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There is a new starter within my team at work. This new starter has joined as a senior employee but completely has a lack of respect for the workplace and other colleagues outside of our team.

This person constantly leaves dirty bowls/plates/cutlery on the sink basin to soak all day and occasionally leaves them over night before washing them. There has been multiple complaints about this by numerous different people but he has never owned up to it even though everyone on our team knows it's him.

I caught him putting his crumbs and bits of sweet packets onto the floor. I asked "Why are you just throwing things onto the floor"... His reply was "The cleaners are paid to tidy it up".

I found this completely disrespectful and diminishing towards the cleaners who have their jobs to empty the bins, clean the toilets.. etc... none of which are the most glorious of tasks but they complete them and this colleague is out here making their job more difficult.

What's worse is he often notices that his desk area has not been cleaned up and is first to complain that the cleaners have not done their jobs when it really isn't their job to begin with. We as colleagues are given the responsibility to keep all facilities clean and tidy (including our desks).

My Question is: How can I tell this colleague that this opinionated colleague is in the wrong and is acting extremely disrespectfully and should keep his own area tidy in the first place, without causing a scene or any drama?

P.S I don't want to alert my manager as I feel this issue is not important enough to be raised. I've also looked at other questions How can we keep a shared common area (kitchen) clean?

But this is about an individual employee who is not respecting the culture of our organisation.

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I don't think telling him he is wrong is the right approach, I think instead, you should talk to him about your workplaces etiquette.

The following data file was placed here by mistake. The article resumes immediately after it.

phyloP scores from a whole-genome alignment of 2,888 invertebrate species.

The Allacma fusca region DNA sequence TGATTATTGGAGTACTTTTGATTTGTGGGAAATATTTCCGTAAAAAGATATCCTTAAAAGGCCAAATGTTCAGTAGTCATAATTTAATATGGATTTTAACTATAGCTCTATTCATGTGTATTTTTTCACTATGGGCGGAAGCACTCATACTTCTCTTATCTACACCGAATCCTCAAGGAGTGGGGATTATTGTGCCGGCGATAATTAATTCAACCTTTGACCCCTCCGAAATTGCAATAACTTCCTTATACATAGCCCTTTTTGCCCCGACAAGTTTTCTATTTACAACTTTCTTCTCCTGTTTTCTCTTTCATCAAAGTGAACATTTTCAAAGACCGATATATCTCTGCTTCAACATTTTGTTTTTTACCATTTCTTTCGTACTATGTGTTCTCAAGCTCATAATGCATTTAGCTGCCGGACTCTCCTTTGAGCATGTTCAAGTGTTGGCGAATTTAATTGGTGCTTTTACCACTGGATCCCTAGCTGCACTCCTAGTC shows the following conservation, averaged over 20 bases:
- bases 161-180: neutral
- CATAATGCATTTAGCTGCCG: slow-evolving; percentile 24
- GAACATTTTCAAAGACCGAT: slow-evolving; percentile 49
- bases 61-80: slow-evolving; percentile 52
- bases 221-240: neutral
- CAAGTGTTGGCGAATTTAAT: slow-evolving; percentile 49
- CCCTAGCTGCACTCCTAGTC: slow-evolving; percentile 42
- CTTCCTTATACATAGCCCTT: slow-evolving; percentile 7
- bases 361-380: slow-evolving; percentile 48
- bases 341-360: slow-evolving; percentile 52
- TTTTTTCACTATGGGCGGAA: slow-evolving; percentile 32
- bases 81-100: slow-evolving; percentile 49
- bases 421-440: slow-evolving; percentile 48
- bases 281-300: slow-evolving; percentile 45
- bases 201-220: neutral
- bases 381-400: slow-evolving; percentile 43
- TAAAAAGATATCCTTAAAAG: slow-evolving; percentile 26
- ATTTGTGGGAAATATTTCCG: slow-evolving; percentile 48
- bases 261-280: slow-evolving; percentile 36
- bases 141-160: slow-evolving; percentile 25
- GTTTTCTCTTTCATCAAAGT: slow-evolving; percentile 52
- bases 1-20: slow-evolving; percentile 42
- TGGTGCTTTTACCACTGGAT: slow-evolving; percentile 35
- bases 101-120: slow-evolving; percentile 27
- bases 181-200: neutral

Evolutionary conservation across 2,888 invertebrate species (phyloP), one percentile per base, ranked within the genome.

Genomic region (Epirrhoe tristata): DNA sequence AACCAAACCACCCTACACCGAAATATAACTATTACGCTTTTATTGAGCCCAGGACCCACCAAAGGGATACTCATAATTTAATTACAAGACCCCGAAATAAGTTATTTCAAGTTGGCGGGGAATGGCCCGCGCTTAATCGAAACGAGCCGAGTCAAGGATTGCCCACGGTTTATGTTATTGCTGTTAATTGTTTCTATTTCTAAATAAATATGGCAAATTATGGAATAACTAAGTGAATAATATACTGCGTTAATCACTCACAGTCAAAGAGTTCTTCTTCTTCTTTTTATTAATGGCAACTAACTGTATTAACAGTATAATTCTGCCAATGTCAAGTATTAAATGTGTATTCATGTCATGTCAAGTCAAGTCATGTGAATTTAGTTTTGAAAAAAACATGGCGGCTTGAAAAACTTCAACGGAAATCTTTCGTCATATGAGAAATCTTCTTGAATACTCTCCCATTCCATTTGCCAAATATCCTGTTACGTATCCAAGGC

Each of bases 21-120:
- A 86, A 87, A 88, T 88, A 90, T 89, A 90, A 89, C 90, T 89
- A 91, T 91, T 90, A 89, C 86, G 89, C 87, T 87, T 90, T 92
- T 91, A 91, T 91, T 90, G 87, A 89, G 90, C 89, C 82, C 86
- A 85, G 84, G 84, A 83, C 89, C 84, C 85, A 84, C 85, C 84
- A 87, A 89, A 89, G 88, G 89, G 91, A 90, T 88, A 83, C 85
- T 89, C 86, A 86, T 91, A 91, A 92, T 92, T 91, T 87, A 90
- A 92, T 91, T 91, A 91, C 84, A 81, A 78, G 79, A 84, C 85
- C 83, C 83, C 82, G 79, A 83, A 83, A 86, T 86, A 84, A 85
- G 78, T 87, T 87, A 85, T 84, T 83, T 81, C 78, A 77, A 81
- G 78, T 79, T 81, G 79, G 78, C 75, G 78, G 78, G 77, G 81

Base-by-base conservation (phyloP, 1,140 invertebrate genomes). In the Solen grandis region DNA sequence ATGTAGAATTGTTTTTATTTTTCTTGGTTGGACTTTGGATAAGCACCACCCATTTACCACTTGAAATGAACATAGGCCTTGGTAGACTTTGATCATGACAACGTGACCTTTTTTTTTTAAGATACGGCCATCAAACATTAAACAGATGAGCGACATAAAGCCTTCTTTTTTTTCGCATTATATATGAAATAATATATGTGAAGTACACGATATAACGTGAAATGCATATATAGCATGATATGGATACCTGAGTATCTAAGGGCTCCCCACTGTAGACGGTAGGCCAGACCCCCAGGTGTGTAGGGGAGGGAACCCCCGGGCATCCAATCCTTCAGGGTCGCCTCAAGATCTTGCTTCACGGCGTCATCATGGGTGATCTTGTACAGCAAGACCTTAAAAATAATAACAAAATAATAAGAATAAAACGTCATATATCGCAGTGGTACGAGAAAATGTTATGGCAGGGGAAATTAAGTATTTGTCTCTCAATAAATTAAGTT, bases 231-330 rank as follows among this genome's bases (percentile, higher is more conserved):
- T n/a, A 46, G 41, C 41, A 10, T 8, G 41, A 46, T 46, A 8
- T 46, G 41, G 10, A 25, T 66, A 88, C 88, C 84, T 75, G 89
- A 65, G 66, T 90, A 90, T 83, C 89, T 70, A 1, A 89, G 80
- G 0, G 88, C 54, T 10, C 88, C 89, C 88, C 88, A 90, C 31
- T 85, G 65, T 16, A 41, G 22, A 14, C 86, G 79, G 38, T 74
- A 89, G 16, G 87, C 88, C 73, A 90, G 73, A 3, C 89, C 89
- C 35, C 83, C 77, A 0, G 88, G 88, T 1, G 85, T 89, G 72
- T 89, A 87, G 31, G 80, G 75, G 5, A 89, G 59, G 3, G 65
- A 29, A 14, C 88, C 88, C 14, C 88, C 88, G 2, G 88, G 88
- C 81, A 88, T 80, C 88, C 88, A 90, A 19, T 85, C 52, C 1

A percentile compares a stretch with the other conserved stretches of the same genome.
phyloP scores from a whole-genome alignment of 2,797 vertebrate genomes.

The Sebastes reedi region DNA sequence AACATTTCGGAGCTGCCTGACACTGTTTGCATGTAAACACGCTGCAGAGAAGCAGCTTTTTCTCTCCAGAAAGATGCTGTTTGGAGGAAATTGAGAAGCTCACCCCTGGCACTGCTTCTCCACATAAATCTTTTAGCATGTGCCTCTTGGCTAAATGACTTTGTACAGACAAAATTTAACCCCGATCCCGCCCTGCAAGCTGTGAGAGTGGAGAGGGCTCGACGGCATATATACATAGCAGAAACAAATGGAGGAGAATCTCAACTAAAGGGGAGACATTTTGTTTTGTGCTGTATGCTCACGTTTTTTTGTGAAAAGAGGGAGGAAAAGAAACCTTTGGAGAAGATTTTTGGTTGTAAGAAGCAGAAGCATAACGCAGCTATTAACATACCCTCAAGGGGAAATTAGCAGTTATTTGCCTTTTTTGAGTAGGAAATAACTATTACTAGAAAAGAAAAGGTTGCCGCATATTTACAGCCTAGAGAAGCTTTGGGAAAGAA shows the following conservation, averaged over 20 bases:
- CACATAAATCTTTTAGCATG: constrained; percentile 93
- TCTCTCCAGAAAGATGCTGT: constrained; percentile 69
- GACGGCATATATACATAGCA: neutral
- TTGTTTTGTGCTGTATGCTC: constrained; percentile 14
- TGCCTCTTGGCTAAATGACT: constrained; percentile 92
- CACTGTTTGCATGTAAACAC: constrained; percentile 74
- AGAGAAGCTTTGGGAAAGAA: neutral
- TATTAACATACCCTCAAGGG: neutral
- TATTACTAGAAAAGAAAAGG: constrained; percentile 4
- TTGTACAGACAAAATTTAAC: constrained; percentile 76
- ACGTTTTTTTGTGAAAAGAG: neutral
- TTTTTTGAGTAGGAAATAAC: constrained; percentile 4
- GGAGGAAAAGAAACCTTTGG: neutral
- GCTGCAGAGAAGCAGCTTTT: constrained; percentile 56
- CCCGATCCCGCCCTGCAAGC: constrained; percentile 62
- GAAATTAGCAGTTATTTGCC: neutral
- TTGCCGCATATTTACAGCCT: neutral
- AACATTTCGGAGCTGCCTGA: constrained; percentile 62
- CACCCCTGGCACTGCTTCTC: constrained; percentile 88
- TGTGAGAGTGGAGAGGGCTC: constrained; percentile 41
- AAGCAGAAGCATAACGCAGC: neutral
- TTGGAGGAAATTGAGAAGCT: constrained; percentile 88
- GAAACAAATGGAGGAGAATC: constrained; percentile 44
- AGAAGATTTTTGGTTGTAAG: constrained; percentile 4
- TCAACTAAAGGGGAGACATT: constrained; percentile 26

I agree with you, this is totally disrespectful to the cleaning staff, but based on the information provided, I think it is safe to say that your co-worker does not care about that. What I would do instead is tell try to explain this is not typical in your workplace.

Next time he does it, just politely say,

here at company X we believe that everyone contribute to a clean and tidy work environment. Could you please do your best to clean up after yourself.

Confrontation will almost certainly make it worse. If being nice an explaining it does not work, I would say going to your manager is only thing left.

  • Someone tried this, He said that he takes all his stuff off the desk and wipes it when he is done. But this still leaves half the rubbish on the floor that he has added for the cleaners – Twyxz Dec 3 '18 at 12:31
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    maybe adding on to what I said, explain that also applies to the floors and everywhere else. if it does not work, I think you should go to the supervisor. – SaggingRufus Dec 3 '18 at 12:32
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    +1 This. Just because it's someone's job to sweep the floor doesn't give you license to be a jackass. – rath Dec 3 '18 at 13:09
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Personally, I would tell my manager. I'd say "He's a slob and it needs to end, it's irritating everyone." Because while it may seem trivial, how someone acts in the smallest of tasks sometimes echoes in larger tasks. Will he "ignore the crumbs" of his work? When I see someone who is so brazen about their disorder, I bring it up. Teams need to collaborate and get along. If you're grinding everyone's nerves because you live like an animal, then that's a problem. It WILL boil over into the work you're doing.

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    might want to use less hostile language. Remember, this is a workplace environment and regardless of how disrespectful this person is being, OP should still be expected to act professional. Calling a co-worker a slob is not very professional. Talking about the factual issue however would be a good thing. So telling your boss that this co-worker is making a mess on the floor. That is a fact that does require name calling. – SaggingRufus Dec 3 '18 at 14:15

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